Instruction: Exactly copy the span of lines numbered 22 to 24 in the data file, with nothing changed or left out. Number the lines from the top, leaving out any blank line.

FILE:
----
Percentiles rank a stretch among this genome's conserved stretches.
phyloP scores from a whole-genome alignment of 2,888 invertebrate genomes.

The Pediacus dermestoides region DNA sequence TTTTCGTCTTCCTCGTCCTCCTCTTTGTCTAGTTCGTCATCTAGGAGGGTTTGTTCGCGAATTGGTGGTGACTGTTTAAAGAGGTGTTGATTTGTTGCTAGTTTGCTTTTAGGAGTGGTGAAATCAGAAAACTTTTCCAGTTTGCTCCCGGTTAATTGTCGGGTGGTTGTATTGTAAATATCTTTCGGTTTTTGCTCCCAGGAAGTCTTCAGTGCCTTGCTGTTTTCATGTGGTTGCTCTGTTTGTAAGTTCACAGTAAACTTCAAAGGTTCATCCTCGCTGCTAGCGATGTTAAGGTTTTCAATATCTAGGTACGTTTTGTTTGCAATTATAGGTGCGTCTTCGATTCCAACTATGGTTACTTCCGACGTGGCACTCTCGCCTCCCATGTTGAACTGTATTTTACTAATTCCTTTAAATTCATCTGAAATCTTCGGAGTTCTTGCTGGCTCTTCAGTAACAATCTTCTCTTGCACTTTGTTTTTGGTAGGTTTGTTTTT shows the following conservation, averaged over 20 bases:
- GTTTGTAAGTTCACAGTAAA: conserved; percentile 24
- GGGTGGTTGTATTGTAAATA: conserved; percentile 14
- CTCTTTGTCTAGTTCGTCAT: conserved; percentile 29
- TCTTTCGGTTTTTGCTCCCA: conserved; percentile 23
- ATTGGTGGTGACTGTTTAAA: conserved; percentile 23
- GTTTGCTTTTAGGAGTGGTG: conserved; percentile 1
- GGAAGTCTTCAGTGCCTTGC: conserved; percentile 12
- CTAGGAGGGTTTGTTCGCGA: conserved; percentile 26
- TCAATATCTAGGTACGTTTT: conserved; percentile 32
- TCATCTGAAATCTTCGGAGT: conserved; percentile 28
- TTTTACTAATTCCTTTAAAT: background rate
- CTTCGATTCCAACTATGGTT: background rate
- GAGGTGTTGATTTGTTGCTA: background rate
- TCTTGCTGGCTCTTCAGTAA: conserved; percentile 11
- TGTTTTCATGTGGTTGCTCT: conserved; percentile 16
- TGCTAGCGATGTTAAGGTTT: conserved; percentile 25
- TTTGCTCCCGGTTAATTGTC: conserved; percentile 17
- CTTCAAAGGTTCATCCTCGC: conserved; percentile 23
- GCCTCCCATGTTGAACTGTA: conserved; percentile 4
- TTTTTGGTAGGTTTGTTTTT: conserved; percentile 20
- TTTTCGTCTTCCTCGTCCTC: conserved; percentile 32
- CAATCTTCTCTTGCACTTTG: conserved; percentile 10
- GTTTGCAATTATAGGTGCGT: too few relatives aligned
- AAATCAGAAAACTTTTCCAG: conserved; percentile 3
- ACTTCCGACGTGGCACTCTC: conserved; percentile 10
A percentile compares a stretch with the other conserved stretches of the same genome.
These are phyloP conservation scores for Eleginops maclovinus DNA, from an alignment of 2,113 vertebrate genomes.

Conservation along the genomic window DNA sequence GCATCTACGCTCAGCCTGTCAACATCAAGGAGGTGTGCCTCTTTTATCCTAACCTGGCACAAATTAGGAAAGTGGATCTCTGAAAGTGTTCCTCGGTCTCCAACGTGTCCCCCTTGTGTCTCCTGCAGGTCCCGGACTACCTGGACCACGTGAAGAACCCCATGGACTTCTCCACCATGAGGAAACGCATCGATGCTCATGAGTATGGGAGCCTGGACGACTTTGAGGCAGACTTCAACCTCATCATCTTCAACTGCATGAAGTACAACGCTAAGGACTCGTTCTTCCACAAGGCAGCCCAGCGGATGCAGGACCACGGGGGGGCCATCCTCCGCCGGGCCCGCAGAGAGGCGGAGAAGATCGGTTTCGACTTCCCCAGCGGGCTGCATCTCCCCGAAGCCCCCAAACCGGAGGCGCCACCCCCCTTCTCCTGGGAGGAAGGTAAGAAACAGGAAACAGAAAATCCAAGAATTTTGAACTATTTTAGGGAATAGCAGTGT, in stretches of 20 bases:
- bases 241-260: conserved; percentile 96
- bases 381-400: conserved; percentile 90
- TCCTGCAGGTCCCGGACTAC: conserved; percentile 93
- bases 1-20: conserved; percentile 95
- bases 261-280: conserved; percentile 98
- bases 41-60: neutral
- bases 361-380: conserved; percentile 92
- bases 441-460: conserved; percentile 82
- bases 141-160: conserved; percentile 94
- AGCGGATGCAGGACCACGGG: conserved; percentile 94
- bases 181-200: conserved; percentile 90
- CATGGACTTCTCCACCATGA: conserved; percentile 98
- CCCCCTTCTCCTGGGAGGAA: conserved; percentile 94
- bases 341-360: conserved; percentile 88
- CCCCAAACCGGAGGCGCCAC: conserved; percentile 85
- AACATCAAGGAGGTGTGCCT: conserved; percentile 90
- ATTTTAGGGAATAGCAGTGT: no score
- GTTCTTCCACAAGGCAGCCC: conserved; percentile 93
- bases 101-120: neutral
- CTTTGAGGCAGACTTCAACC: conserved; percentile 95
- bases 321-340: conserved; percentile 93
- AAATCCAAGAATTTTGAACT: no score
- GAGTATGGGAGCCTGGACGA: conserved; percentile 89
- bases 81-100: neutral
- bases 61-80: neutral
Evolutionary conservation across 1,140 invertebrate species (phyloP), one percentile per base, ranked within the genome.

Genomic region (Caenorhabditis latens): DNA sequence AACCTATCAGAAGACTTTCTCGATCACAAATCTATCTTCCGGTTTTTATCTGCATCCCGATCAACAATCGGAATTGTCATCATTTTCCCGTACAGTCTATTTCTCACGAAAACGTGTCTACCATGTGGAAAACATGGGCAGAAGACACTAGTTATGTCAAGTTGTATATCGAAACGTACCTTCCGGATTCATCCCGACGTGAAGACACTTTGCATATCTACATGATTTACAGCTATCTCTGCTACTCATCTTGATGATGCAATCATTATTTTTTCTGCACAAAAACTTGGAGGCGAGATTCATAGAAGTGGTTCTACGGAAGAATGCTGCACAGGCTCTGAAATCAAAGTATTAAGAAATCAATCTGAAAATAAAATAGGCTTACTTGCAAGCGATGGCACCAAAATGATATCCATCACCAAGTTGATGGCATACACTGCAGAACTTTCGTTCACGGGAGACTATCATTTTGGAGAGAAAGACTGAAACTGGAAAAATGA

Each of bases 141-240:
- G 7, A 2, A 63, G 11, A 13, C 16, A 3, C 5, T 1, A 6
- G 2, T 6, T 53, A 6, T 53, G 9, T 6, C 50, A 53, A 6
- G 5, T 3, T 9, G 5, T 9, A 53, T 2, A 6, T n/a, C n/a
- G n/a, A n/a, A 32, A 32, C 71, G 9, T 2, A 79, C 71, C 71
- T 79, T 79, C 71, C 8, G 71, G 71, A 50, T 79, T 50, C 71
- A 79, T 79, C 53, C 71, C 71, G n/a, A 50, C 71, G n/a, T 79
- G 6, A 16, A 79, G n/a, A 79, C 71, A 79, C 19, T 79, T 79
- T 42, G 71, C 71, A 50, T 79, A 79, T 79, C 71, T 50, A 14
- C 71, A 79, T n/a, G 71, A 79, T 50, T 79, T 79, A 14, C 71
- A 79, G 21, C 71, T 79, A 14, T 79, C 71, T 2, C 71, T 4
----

- GCCTCCCATGTTGAACTGTA: conserved; percentile 4
- TTTTTGGTAGGTTTGTTTTT: conserved; percentile 20
- TTTTCGTCTTCCTCGTCCTC: conserved; percentile 32